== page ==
Philippine Daily Inquirer | 25 October 2006
RP-Japan accord ‘toxic’
Swap of health workers for hospital waste
By Blanche Rivera
A NEW DUMP for toxic waste may soon open for Japan — and it has 7,100 islands.
This is how concerned environmentalists see the likely effect of the Japan-Philippines Economic Partnership Agreement (JPEPA) which President Gloria Macapagal-Arroyo and then Japanese Prime Minister Junichiro Koizumi signed on Sept. 9 in Helsinki on the side of the Asia-Europe Meeting.
In exchange for the export of nurses and caregivers, the Philippines will allow the entry of toxic and hazardous waste under the JPEPA, according to environmentalists.
The top Philippine negotiator in the trade talks, Senior Trade Undersecretary Thomas G. Aquino, told the Inquirer that the accord covered a broad range of products. But only regulated waste would be allowed into the country once the pact is ratified by the legislatures of the two countries and goes into effect, Aquino said.
This is the first time a bilateral trade and investment agreement will include and encourage trade in hazardous waste, including the highly toxic incinerator ash, a practice banned by the Basel Convention to which the Philippines and Japan are signatories.
Former Environment Secretary Michael T. Defensor, now the presidential chief of staff, twice opposed the inclusion of hazardous and prohibited waste in the JPEPA.
Sought for comment yesterday on whether he maintained his position after the Helsinki pact, Defensor said in a text message to the Inquirer: “Yup. Still my stand but I’m sure Prez [President] wasnt able to read the details of that.”
Alarmed environmentalists and nationalist trade advocates are now scrambling to convince the Philippine Senate, the country’s treaty ratifying body, to reject the JPEPA when it is transmitted to Congress.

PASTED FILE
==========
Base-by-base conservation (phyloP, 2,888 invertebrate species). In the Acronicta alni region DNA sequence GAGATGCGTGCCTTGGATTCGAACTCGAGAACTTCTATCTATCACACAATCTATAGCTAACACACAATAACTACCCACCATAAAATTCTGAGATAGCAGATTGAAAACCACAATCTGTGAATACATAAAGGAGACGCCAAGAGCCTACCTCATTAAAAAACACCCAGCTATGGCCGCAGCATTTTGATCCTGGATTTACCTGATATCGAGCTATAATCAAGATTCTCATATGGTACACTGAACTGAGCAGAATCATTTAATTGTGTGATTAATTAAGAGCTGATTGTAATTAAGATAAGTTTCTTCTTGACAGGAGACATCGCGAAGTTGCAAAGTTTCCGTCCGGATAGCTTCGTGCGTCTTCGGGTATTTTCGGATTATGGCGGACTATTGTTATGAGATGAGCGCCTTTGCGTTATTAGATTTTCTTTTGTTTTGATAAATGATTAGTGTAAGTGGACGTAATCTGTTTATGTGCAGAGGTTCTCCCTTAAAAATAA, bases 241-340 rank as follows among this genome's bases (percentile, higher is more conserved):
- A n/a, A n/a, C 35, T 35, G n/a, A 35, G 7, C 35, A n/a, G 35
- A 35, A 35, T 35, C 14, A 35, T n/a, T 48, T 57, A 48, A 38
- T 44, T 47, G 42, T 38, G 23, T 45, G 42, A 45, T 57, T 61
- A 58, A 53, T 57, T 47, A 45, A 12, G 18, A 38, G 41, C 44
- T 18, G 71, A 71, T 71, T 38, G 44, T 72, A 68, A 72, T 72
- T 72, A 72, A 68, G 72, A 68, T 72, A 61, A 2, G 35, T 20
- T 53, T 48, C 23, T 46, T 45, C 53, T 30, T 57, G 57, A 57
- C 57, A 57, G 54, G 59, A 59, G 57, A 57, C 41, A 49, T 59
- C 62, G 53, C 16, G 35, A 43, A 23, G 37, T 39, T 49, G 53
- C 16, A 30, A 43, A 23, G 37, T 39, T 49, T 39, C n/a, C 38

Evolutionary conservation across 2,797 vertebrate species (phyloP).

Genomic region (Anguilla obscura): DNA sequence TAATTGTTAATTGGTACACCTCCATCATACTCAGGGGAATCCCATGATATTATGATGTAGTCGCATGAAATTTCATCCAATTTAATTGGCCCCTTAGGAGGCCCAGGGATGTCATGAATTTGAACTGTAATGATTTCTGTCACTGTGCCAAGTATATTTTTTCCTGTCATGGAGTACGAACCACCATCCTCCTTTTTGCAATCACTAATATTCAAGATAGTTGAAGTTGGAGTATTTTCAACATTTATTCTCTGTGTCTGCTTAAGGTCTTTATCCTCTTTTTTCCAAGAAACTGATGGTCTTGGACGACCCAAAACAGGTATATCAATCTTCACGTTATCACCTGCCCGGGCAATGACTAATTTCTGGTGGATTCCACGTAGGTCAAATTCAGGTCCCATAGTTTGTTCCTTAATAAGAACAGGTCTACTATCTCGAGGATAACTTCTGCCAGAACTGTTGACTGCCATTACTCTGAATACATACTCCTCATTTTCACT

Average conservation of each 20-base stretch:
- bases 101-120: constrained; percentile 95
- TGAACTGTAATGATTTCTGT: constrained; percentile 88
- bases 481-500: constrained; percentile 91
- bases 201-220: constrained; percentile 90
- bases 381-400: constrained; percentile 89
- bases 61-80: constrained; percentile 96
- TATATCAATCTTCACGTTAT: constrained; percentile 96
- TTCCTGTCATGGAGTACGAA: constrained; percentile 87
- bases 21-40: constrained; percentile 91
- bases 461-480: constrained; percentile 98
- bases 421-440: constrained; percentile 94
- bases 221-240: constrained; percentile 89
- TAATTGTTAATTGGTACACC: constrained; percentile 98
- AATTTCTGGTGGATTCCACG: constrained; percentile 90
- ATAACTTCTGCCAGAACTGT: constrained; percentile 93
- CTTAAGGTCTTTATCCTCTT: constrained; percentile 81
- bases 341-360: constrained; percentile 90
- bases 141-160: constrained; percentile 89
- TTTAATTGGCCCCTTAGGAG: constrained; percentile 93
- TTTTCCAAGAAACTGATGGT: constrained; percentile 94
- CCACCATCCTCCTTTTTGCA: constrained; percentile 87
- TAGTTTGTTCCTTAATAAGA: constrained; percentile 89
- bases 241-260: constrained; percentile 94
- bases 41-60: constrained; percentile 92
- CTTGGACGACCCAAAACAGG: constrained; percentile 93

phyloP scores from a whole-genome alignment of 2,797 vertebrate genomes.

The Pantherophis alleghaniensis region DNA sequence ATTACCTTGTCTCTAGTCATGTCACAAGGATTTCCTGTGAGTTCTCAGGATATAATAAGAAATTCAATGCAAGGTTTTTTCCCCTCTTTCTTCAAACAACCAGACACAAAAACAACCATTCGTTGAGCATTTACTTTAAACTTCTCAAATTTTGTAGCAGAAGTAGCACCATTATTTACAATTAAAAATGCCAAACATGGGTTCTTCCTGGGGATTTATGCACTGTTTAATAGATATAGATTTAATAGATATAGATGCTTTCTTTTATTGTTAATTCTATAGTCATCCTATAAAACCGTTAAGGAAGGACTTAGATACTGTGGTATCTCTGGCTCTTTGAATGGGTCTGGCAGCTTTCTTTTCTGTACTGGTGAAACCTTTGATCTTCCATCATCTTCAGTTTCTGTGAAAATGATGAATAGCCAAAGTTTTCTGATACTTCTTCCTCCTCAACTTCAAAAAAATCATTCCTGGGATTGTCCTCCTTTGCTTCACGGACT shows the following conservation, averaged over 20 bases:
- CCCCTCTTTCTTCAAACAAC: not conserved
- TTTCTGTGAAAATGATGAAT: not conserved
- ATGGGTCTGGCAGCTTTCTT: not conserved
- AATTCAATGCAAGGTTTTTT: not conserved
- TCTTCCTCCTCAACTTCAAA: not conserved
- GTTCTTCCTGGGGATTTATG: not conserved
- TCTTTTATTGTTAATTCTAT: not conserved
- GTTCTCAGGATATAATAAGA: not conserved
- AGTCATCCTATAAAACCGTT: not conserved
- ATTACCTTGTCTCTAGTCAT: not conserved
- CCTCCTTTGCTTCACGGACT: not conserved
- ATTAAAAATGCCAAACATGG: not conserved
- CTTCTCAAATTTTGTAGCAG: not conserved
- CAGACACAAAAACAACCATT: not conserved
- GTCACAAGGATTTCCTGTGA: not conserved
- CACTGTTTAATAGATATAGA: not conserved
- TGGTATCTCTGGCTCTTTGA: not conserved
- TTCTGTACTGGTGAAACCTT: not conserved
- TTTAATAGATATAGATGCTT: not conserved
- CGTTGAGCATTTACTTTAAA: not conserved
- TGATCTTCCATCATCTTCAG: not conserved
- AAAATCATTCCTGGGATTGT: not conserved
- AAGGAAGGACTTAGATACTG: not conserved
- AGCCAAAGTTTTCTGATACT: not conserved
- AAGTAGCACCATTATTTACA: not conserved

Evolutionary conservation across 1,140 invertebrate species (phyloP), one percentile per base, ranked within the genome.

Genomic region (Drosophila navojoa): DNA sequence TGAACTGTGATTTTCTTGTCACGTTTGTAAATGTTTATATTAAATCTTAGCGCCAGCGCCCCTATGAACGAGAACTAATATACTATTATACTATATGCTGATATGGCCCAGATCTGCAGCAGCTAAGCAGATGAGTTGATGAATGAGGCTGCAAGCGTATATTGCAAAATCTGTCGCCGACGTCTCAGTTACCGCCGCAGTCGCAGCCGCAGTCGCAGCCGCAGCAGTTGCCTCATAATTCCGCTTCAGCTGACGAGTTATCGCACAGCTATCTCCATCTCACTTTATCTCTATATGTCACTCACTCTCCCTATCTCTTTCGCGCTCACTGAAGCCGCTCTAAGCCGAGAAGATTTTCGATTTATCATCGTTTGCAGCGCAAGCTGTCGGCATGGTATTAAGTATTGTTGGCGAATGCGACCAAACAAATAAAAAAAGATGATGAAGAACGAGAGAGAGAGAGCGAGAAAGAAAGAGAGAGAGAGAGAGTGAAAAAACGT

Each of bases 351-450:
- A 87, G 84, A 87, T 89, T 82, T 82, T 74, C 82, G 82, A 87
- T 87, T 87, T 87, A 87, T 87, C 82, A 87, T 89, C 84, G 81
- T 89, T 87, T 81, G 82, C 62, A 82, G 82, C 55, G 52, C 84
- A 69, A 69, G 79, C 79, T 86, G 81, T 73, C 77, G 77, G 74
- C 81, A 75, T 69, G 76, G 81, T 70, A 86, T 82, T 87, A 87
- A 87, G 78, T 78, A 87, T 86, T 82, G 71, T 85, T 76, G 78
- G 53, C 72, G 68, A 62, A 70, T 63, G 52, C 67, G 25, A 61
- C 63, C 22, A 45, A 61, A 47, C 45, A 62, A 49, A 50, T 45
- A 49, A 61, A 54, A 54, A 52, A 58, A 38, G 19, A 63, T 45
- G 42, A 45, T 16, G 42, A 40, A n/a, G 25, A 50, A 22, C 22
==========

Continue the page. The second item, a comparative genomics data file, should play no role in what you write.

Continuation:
To them, the deal with Japan is simply an elaborate exchange of health care for health care waste.
“We are going to get poisoned here. We’re sending them healthy bodies, doctors and nurses who will take care of their health, and what do we get? Poison,” Green Initiatives Inc. chief executive officer Mimi Sison said in an interview.
Trade experts described the pact covering 11,300 tariff lines or commodities as a mega-treaty that could set the tone for future bilateral agreements.
A briefing paper prepared by the Department of Environment and Natural Resources (DENR) says 141 of these items are “environmentally sensitive products deemed potentially hazardous to health and the environment if not handled properly.”
RP can’t treat own waste
The Philippines, which has its own laws against the importation and transport of toxic and hazardous waste, is already struggling — often unsuccessfully — to dispose of and treat at least 2.5 million tons of locally generated hazardous waste each year.
“We cannot even handle our household waste, and we have no recycling industry,” said Sison.
The types of toxic and hazardous waste listed in the JPEPA were initially dubbed by the government as recyclable materials, which are legally traded goods.
Article 29 of the basic agreement of the JPEPA, however, stipulates that the trade covers articles “which can no longer perform their original purpose ... nor are capable of being restored or repaired and which are fit only for disposal or for the recovery of parts or raw materials.”
Scrap and waste derived from manufacturing or processing operations or from consumption which are, again, “fit only for disposal or for the recovery of raw materials,” as well as raw materials and parts “which can no longer perform their original purpose nor are capable of being restored or repaired” are also included.